Closer is a play about four individuals who form different sets of couples. Set in 1990s London, it is a tale of lust, love, deception and betrayal that at times is disturbing in its portrayal of what people can do to each other but is also simultaneously a reminder that others may be struggling with their own private battles. If you recognise the name, the play has also been made into a feature film starring Natalie Portman.
Although the first scene was slightly drawn out and the play took a little time to warm up, by the interval the characters were well established and the audience were well-invested in their lives. As we find out, the four characters are an aspiring writer, former stripper, doctor and photographer, and some of the most convincing scenes of the play, and set, occur in the workplace.
”An online Tinder-esque mock up drew raucous laughter from the audience, with barely a few words needing to be uttered by the actors’’
The electronic backdrop was extremely well utilised, both to transition between scenes and to play an integral part in them. An online Tinder-esque mock up drew raucous laughter from the audience, with barely a few words needing to be uttered by the actors, letting the text speak behind them speak for itself. Those offended by crude language may, however, wish to look away at this point (and will have to cover their ears multiple times during the rest of the play). The time lapses of Nottingham, New York and London were impressive and added a professionalism to the piece. Set-design and lighting were also used well to portray changes in time and space, especially during a split-stage sequence in which a big reveal happens simultaneously in two halves of the stage.
”The actors were at their best during the argument scenes, which were all exceptionally well-acted, bringing the first half to a dramatic crescendo and peppering the second half’’
Described as a modern tragedy, Closer draws a lot of laughs and gasps, with the play working best when humour was followed by drama. The actors were at their best during the argument scenes, which were all exceptionally well-acted, bringing the first half to a dramatic crescendo and peppering the second half. Both Louis Djalili (Dan) and Jamie Watt (Larry) made the audience jump in their seats while Jess Lundholm (Alice) and Libby Boyd (Anna) managed to win their characters empathy even in difficult circumstances. These scenes drew an emotional reaction from the audience and exemplified how passion is a central theme of the play. As the director, Max Miller, said in the programme, ‘don’t hurt the people you love, it can get rather messy’.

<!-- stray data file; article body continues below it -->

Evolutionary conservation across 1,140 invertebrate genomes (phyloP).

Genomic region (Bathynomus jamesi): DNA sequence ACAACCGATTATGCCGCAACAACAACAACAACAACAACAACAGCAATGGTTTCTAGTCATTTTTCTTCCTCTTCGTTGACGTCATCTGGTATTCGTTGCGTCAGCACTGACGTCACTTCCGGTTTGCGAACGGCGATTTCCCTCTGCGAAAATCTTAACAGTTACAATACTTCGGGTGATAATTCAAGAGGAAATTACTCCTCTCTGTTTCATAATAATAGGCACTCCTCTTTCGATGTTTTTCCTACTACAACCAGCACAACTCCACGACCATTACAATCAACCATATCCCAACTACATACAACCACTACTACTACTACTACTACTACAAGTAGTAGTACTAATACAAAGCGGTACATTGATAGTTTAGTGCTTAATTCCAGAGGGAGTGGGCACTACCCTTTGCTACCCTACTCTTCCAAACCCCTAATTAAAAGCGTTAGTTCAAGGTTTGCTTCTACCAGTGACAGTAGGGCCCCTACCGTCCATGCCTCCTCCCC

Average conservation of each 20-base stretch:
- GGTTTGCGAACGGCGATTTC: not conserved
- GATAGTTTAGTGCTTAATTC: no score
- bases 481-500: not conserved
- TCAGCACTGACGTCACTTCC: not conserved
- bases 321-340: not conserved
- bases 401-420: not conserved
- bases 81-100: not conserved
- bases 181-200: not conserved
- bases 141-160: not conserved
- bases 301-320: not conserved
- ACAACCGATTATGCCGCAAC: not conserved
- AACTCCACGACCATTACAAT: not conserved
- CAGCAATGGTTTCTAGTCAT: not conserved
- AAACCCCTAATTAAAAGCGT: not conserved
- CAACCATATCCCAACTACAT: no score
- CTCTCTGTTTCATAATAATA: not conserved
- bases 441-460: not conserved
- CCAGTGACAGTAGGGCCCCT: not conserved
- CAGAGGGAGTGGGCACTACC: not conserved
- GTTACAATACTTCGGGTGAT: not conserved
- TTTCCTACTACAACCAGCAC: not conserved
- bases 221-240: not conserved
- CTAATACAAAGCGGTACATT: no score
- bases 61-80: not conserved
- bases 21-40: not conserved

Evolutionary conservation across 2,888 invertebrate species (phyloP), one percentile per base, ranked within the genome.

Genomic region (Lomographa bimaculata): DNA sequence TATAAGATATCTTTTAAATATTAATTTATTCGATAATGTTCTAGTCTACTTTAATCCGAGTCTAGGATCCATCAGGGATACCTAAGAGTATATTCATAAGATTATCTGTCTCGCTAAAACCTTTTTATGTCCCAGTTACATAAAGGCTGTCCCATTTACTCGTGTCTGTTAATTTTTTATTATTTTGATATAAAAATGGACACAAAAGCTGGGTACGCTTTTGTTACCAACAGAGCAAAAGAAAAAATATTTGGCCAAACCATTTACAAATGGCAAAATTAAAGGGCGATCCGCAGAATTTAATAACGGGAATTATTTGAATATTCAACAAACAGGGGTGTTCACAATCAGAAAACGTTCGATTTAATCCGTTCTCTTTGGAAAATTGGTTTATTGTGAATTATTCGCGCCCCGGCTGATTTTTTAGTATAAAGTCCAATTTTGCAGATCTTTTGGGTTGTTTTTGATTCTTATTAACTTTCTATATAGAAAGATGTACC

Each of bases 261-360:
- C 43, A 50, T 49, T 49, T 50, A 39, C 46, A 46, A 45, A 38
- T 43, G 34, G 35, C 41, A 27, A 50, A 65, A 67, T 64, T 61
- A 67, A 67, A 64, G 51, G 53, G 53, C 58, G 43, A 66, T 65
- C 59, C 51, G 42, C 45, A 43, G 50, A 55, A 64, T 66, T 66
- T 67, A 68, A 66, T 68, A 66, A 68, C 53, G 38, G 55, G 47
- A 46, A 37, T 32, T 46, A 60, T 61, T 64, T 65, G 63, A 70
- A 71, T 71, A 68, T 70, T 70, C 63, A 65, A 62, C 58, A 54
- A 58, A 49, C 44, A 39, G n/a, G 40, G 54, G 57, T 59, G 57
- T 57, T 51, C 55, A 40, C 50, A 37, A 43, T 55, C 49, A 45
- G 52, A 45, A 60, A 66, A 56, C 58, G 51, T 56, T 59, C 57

With the story taking place over a number of years, the emotional toll on each character heightened as time went on, yet some of their actions still remained a mystery. The manipulation and subsequent guilt or otherwise was portrayed with genuine feeling and each actor’s dedication to the performance was well received by the audience, who were clearly moved (or distressed by the characters’ actions) when the curtain went up.
7/10 – Great show but room for improvement
Yasemin Craggs Mersinoglu
Image courtesy of the Nottingham New Theatre
‘Closer’ is running at the Nottingham New Theatre until Saturday the 12th of November. For more information and where to find tickets see here.
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